Will Franken: Little Joe | Review by Paul Fleckney

Will Franken: Little Joe

Note: This review is from 2016

Review by Paul Fleckney

Stand 4 seems to be where comedians go to air their grievances. Like David Longley a few hours before him, Will Franken is lashing out against the strictures of the comedy industry.

'This is my last Fringe show,' he says towards the end, taking advantage of a tech hiccup to briefly address the crowd, 'and I just to want to do something that’s the sound of my own head. Put two fingers up to everything. I wanna go out in a blaze of glory.'

It’s hard to imagine a show this surreal feeling like a blaze of glory, but then surrealism is Franken’s domain, his method of expression. Perhaps with him the stranger the show, the angrier he is.

So what is it? That’s not an easy question to answer, as it’s several things at the same time, but Franken’s self-assessment of it being 'surrealist satire' sums it up nicely. It’s highly political. A frustrated and embattled Franken takes aim at some liberal holy cows – the gender pay gap, the BBC (in relation to its Brexit coverage), tolerance of Islam – though there’s enough misdirection, digression and metaphor to make it hard to pin him down to a specific opinion about any of it. How the song There’s Nowhere For A Man To Be Sexist fitted into all this I didn’t figure out – it’s one of a few too many obscure moments that blow the show off-course.

Then there’s the story of titular Little Joe, a half-pig half-rabbit who lives in water, which frames the show and appears to be a kind of metaphor for Franken himself, neither one thing nor the other, 'neither left nor right', struggling to survive.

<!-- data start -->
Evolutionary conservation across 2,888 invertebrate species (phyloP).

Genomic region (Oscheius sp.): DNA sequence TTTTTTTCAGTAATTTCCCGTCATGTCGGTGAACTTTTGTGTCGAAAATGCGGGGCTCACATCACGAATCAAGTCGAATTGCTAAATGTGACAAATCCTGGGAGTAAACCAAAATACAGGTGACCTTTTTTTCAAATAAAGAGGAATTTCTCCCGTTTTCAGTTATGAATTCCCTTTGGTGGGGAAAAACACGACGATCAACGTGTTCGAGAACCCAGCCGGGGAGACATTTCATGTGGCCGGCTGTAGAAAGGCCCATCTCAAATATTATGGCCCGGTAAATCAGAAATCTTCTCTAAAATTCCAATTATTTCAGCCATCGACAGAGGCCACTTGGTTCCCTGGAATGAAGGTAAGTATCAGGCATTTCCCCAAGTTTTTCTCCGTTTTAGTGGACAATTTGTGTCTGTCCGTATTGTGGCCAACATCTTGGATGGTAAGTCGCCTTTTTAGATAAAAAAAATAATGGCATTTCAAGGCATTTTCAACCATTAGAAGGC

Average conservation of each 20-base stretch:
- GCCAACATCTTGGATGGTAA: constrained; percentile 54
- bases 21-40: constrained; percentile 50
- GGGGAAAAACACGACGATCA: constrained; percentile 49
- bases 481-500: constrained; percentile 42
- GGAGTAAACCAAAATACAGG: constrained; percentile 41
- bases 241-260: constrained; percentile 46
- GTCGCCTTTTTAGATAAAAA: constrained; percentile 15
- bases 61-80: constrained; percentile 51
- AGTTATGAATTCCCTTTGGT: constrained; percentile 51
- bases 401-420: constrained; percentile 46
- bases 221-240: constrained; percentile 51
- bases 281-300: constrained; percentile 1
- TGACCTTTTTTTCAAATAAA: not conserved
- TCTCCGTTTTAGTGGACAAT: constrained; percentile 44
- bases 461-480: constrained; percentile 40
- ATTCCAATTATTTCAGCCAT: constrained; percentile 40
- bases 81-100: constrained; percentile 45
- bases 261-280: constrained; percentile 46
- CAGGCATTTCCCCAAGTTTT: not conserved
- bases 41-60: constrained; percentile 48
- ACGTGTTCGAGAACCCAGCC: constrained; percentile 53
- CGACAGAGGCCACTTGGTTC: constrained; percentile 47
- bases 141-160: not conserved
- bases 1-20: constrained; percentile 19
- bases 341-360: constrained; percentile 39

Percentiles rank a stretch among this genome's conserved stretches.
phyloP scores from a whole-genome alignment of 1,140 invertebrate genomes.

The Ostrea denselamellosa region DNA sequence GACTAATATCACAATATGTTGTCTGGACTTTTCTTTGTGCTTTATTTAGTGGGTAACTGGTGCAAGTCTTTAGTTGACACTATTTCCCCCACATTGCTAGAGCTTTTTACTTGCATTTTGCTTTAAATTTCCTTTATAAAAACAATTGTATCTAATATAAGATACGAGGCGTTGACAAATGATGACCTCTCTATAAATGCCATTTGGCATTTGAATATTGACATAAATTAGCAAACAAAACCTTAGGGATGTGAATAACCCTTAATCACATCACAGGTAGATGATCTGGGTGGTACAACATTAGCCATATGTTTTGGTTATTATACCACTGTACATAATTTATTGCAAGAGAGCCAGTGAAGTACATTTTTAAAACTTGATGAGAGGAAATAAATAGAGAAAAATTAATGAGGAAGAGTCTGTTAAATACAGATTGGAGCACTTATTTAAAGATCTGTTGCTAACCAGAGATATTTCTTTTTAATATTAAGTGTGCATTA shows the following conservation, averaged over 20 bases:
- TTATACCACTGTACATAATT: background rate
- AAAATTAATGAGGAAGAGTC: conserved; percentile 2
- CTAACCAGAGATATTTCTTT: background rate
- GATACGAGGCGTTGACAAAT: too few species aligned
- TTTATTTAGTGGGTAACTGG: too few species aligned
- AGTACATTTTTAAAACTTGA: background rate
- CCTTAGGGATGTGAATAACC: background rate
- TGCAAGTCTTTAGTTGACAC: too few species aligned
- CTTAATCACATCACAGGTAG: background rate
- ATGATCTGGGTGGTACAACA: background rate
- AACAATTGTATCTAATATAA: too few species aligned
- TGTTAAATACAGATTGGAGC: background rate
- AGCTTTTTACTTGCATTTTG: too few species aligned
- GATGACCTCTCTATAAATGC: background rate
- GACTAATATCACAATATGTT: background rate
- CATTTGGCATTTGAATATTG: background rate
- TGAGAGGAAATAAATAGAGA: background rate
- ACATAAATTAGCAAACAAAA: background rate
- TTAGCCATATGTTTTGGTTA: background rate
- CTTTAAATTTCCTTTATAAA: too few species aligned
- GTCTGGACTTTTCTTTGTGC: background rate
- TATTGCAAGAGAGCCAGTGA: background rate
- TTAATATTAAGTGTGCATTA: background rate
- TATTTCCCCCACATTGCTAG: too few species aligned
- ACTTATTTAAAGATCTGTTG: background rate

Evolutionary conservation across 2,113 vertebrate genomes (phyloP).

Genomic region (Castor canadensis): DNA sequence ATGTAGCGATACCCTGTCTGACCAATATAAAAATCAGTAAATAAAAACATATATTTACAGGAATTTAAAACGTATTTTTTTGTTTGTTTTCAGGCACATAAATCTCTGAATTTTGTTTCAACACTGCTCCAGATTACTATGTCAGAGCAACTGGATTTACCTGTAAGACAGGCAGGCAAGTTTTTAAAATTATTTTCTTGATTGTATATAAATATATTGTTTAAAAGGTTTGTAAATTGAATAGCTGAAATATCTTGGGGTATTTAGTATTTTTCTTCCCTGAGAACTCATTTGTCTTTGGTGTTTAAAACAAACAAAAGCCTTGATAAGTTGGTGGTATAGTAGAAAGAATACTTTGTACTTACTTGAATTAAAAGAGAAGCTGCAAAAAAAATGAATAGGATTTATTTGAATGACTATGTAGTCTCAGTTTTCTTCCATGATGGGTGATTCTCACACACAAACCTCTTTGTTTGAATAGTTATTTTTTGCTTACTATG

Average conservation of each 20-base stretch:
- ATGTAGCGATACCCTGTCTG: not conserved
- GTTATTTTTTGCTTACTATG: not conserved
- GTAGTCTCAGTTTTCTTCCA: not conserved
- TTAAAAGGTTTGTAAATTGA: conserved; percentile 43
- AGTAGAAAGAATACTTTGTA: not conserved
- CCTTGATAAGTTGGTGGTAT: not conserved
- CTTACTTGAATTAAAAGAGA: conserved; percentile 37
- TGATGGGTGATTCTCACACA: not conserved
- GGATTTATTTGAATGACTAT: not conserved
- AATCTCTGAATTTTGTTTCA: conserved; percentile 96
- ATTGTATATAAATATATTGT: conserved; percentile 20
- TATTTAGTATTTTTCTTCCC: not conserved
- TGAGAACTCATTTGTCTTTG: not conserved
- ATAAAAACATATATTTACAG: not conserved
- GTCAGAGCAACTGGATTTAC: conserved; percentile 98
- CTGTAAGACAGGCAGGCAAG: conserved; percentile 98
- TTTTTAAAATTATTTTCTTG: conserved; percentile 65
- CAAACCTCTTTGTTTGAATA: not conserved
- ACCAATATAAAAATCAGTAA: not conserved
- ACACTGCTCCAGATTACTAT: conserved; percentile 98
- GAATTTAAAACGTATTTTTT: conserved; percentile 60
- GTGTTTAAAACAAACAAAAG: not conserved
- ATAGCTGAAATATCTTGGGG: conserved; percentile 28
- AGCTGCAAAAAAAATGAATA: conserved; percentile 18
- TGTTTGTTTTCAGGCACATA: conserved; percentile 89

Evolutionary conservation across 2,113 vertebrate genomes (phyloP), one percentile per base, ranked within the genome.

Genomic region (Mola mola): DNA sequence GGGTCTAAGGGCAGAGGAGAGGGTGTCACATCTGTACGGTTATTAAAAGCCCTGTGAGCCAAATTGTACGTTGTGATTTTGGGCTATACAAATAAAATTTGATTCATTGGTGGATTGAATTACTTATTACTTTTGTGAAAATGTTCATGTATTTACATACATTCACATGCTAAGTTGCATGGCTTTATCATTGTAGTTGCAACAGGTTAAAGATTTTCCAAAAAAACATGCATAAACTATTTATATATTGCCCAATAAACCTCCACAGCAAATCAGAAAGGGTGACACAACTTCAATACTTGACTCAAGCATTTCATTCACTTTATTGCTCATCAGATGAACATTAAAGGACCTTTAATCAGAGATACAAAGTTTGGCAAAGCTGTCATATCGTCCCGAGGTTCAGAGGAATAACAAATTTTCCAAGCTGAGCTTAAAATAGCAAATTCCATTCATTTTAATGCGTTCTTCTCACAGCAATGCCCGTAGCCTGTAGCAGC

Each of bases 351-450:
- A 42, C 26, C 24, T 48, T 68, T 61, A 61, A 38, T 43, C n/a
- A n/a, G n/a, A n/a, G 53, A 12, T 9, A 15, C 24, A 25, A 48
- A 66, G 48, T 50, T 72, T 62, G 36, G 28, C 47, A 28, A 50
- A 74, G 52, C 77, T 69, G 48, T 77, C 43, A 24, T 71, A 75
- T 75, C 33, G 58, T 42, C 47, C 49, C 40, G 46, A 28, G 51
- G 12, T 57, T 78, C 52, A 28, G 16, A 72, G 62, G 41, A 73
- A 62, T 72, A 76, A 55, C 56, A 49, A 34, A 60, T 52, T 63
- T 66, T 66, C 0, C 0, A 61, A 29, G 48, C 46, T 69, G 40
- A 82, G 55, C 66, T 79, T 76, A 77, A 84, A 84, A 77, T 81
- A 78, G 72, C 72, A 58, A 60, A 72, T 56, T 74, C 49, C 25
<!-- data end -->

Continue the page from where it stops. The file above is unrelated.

In-between times there’s a succession of characters and storylines, with varying degrees of satirical purpose – the corporate CEO trying to conduct a board meeting, a court putting Franken on trial for various times he's written the letter 'X' (notably the one he put in the box on his Brexit ballot paper), a Scottish family who dies of sexism. They twist and warp into each other; only occasionally does anything feel like a discrete 'sketch'.

It feels like a show that hasn’t been wrangled into shape yet. It’s a massive ask to do so, such is the volume of characters and messages and metaphors Franken is trying to cram in, while performing it in a heavily stylised way, while also trying to make it funny. For example, the pretty complex opening sequence about Little Joe and his creator isn’t just baffling, arriving as it does without any context, but it goes on a long time, and I think it put the audience on the back foot. It took a while for confidence to be restored.

There are some moments of excellence, mainly when clarity did bubble up to the surface. His turn-on-a-sixpence comic acting is as impressive as ever and there were some laugh-out-loud pieces on Labour’s dodgy antisemitic record, and in his sharia/western court scenes.

The show is soundtracked by a lot of mid-career The Beatles, and it’s like he’s attempted to create a comedy version of Revolver all by himself. It’s partially successful.

'You never tried to impress the system, Mr Franken,' says one of his characters, a customer services bod. Little Joe is certainly the show of someone who doesn’t play ball, and while I wouldn’t call it a blaze of glory, it’s a pretty decent fireworks display.

Review date: 16 Aug 2016
Reviewed by: Paul Fleckney
Reviewed at: Stand 3 and 4

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